Tuesday, April 16, 2024

Industrial production for March is positive, but the overall trend remains flat


 - by New Deal democrat

Industrial production, one of the premier series the NBER has historically used to declare recessions vs. expansions, has faded in importance since China was admitted to regular trading status in 1999. As you can see in the first graph below, both total and manufacturing production peaked in 2007. Further, manufacturing has continued to fade, as its post-pandemic peak has not equaled its 2010’s peak either:

In March, total production increased 0.4% from an upwardly revised, by 0.2%, February; but it is still down -0.6% from its September 2022 post-pandemic peak. Manufacturing production increased 0.5%, but is also down, by -0.2% from its post-pandemic peak as well:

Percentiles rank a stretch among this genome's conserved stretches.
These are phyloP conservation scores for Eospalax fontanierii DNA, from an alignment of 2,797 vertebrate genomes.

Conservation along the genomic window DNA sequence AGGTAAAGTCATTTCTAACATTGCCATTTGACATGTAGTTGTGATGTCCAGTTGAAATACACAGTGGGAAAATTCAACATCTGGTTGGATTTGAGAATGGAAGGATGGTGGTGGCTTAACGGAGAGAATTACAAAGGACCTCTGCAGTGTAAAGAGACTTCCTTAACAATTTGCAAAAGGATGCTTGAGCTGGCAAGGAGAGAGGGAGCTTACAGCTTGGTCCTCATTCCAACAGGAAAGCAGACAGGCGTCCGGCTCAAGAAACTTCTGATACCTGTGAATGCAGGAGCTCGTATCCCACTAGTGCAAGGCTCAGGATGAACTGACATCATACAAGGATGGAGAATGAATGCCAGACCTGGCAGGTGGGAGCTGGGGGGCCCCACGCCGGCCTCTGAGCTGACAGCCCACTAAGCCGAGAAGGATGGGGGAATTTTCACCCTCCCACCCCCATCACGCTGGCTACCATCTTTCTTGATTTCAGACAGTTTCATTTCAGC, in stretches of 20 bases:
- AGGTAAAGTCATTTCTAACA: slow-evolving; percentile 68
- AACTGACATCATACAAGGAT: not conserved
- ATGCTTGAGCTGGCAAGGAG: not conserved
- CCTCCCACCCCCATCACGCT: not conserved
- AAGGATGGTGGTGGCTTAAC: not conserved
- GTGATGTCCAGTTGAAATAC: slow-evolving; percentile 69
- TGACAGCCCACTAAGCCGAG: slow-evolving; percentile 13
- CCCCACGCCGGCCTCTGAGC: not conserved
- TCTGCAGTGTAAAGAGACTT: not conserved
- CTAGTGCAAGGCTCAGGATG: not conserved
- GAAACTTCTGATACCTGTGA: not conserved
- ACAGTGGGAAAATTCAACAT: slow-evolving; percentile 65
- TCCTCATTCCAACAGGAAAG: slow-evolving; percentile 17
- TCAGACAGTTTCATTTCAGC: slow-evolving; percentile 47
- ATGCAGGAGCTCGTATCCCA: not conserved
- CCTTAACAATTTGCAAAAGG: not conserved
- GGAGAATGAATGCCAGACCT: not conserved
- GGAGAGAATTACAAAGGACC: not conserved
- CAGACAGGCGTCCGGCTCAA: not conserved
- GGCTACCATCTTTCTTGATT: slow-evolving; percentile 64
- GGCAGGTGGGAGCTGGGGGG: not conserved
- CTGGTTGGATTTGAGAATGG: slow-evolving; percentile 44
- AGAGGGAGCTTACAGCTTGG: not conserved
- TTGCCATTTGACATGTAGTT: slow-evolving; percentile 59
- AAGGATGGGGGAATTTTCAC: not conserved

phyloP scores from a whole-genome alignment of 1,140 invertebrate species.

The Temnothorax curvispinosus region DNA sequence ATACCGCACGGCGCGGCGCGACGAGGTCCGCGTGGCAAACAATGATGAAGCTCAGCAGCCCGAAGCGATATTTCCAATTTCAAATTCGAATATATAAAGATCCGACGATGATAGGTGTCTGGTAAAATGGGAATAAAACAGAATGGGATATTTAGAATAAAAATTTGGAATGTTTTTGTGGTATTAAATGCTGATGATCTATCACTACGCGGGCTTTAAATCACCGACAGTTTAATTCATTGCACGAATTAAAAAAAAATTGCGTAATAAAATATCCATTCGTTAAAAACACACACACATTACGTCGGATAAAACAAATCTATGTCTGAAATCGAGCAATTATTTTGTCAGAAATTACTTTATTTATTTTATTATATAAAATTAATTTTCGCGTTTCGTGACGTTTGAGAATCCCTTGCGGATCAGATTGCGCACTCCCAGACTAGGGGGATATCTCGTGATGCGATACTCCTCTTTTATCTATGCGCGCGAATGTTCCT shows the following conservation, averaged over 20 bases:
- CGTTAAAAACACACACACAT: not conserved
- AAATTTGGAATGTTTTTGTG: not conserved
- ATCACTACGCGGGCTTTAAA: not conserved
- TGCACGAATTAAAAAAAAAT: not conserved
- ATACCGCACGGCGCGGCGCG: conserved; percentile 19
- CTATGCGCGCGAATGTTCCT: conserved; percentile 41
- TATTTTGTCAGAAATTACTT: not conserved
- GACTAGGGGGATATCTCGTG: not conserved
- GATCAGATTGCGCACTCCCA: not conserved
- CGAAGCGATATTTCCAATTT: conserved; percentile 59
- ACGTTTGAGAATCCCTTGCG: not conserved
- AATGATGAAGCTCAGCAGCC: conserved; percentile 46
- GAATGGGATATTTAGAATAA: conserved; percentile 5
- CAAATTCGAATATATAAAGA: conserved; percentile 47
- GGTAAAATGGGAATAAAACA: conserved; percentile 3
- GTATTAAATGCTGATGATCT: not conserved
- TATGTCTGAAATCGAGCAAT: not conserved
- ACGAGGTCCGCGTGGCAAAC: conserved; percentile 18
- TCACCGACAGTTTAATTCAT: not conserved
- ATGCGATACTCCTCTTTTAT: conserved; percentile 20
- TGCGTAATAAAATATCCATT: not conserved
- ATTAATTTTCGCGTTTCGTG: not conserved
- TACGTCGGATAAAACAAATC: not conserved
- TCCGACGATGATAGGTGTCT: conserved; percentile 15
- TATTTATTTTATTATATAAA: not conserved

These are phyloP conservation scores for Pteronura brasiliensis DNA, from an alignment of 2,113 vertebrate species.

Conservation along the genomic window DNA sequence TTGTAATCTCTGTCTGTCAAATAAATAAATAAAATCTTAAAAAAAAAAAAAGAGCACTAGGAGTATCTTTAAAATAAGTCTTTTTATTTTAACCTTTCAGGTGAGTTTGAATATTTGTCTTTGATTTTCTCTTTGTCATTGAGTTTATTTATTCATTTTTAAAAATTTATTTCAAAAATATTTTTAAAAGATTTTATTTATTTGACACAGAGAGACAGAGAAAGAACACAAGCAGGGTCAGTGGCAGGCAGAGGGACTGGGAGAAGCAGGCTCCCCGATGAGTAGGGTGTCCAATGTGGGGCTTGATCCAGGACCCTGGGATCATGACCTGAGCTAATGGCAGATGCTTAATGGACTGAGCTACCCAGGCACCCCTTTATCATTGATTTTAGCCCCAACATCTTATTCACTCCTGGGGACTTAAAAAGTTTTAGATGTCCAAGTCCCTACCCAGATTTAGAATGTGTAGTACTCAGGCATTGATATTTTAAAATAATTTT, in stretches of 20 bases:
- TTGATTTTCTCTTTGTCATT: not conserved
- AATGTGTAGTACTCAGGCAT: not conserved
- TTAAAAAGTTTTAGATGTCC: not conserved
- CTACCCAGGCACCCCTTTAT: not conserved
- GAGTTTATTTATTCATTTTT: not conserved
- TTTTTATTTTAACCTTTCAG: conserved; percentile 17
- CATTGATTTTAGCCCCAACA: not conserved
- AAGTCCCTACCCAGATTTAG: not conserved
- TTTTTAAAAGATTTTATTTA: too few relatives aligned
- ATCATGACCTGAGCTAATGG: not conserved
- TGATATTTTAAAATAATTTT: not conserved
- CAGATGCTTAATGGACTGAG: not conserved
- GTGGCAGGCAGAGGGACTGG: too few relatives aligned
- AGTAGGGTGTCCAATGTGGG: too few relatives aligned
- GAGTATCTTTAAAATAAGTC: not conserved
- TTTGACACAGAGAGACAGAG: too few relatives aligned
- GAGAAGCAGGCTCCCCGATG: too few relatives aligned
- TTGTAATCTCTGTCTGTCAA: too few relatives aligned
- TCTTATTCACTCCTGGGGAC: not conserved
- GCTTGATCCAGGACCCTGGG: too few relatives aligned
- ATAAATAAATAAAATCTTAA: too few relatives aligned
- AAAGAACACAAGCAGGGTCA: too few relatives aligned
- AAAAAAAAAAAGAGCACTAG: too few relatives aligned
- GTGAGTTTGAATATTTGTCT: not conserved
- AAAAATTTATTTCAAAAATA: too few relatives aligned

Before the “China shock,” a YoY downturn in industrial production almost always meant recession. As the YoY graph below shows, there was a significant “industrial recession” in 2015-16 without any generalized economic downturn:

Whether the 2019 downturn would have resulted in a recession by itself had the pandemic not intervened will always remain an unanswered question. But again in 2023 production was again down YoY with no recession. As of March, manufacturing production is flat YoY, while total production is now up by 1.0%.

Bottom line: while March was positive, the overall trend remains generally flat.